Track eight, “Zepherus” sounds a little bit like “The Prayer” off of A Weekend in the City, but only for a brief moment. This epic song is very ghostly and it really sticks with you after you listen to it. The back-up singers really make this track so shockingly different from the rest of the album. The lyrics are full of emotion and intense, what I felt was, anguish. It sounds like they are looking back on a certain conversation that went awry in the past. Very thought provoking, if I do say so myself.

“Better than Heaven”, the ninth track on Intimacy, is in a class of its own. The set up for this song builds up anticipation for what is to come. It’s certainly a step up in tempo from the previous song but it is still slightly less energetic than the rest of the more dance-worthy songs. Again, this must be the album of intense break downs because just around the 3-minute mark, you are blown away by the way the song builds up to such an explosion of immense sounds.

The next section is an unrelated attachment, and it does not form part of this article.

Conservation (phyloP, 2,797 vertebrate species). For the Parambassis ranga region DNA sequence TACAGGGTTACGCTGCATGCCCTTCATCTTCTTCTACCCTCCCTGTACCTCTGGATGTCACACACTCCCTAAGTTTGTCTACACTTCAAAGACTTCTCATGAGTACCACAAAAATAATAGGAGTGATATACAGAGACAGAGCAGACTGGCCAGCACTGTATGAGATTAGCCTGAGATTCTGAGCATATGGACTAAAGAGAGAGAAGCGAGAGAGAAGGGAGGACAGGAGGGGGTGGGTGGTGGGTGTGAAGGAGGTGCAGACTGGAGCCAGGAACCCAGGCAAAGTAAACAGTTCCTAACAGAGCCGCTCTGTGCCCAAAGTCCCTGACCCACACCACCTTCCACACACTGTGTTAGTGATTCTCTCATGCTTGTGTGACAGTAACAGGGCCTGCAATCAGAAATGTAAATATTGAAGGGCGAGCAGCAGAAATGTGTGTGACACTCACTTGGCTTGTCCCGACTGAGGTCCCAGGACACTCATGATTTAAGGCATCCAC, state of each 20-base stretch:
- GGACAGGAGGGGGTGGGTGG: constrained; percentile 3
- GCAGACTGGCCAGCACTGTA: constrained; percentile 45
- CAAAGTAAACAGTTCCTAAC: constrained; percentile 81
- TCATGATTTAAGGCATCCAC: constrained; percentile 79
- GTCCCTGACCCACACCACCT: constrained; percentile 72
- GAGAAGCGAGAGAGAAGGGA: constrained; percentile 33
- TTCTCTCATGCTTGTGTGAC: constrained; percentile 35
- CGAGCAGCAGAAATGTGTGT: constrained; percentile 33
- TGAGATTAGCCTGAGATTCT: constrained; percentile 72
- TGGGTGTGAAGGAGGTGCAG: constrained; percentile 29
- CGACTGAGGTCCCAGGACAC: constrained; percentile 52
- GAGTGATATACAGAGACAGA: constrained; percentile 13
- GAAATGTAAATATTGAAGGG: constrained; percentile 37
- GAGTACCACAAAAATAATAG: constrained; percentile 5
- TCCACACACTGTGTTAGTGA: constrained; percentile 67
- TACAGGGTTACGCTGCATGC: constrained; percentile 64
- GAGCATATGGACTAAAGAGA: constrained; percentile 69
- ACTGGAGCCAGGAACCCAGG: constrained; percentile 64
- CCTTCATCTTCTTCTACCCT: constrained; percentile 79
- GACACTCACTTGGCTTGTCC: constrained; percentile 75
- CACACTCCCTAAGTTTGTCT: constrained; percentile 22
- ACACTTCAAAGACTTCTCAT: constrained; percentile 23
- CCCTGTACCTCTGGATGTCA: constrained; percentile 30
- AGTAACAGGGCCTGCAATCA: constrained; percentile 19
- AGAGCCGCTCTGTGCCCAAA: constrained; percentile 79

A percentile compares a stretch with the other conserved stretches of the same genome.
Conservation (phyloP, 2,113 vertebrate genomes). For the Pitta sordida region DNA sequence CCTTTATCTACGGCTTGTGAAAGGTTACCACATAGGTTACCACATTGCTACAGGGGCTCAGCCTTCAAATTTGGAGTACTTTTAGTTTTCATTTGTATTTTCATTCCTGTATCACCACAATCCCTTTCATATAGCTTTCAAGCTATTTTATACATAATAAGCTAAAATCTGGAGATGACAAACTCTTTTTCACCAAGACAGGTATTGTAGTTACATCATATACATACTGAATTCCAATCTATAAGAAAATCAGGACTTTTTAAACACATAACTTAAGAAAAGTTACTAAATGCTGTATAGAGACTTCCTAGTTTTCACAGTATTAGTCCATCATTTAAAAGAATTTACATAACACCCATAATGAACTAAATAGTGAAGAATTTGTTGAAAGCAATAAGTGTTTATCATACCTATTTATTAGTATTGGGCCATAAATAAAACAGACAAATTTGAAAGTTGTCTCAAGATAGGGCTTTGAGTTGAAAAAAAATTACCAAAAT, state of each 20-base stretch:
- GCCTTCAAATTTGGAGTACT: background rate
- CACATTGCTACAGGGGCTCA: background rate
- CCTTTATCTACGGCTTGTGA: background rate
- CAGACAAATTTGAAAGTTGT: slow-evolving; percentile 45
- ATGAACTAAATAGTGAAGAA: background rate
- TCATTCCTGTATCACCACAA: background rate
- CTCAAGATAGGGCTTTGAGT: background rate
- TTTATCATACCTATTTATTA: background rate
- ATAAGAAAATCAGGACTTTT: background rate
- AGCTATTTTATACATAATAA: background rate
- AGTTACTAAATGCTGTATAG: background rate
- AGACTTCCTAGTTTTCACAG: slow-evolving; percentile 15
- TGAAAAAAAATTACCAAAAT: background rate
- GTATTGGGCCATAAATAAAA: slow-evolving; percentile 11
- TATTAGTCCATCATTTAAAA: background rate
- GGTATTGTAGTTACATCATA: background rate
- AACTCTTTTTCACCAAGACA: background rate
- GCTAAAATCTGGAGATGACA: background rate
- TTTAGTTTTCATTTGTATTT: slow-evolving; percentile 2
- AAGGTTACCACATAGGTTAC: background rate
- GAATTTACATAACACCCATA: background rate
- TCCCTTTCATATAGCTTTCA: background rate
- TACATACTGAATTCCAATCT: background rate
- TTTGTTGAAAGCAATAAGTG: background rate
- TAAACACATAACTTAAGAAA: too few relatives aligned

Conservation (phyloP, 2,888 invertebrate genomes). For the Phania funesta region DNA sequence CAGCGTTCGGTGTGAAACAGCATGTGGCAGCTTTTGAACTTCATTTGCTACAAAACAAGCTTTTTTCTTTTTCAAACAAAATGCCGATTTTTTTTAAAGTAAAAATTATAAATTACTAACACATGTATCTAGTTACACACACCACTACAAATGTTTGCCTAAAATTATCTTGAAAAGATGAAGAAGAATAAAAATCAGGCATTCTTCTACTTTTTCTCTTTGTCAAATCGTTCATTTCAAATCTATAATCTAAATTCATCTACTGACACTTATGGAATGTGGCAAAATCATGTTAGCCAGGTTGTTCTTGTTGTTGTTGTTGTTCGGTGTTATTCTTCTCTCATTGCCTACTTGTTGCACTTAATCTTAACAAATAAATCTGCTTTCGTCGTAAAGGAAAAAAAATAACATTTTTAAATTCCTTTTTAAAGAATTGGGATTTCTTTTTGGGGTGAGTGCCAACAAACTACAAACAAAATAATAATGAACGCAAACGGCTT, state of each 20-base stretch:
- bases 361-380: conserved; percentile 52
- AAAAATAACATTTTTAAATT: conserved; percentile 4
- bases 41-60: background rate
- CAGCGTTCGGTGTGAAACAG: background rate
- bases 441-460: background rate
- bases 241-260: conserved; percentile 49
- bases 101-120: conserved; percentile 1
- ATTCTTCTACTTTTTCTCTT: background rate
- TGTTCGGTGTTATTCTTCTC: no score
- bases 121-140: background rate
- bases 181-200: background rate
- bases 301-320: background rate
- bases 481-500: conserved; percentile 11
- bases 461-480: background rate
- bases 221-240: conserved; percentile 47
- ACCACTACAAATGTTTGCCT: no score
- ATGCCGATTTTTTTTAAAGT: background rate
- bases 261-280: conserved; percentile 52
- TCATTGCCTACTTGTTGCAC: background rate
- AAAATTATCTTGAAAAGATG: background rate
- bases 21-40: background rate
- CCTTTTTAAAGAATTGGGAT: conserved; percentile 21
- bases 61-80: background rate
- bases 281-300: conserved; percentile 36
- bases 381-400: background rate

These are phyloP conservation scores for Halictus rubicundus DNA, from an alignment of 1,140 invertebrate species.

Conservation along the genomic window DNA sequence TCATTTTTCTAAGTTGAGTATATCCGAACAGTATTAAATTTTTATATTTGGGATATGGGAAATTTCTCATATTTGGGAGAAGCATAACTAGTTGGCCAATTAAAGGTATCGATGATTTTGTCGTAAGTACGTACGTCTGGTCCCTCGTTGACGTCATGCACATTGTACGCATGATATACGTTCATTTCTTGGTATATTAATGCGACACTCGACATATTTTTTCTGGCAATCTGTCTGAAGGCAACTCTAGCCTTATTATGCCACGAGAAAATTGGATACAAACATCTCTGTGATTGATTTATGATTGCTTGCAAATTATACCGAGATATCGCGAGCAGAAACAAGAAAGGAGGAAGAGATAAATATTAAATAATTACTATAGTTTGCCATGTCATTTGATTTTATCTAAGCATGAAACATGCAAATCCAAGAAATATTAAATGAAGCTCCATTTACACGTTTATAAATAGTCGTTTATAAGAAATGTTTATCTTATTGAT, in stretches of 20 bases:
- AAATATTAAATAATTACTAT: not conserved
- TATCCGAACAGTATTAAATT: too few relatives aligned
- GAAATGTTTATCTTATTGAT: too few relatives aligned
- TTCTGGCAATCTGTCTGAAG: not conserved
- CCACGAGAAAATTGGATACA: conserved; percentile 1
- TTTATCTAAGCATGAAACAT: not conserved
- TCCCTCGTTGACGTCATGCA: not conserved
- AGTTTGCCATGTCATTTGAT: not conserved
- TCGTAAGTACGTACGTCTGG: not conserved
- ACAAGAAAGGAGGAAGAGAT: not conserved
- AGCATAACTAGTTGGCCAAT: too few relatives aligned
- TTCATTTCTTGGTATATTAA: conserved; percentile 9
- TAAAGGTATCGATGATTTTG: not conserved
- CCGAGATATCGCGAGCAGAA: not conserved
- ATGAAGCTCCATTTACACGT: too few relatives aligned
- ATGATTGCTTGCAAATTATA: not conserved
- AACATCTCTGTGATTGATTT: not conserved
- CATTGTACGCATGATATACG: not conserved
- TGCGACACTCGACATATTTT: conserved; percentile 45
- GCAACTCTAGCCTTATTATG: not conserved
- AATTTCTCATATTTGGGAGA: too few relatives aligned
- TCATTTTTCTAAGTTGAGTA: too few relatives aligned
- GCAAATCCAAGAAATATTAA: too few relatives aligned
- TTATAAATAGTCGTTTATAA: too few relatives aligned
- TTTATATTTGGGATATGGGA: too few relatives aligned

To wrap up this digital release we have “Ion Square”. A piano brings us in to Kele’s slightly raspy yet loving voice and brings us into the meat of this song. With over six minutes to bring this album to a close this song does its job to a “t”. It’s not too loud, too soft (to be really lame and make a reference to “Goldilocks and the Three Bears”), it is just right. More words from the heart and experiences of the members of Bloc Party are scattered all through out this song. I just want to hug all of them when they sing, “I carry your heart/ here with me.”

I think that these four (Kele, Russell, Gordon and Matt) must have just sat around with distortion pedals and a synthesizer for a year and just threw their awesomeness on them because that’s all I can think about when I listen to this album. I’ve fallen even more in love with Bloc Party, if that was possible, after I listened to Intimacy. A very strong third album that will surely keep them going for many more amazing albums to come.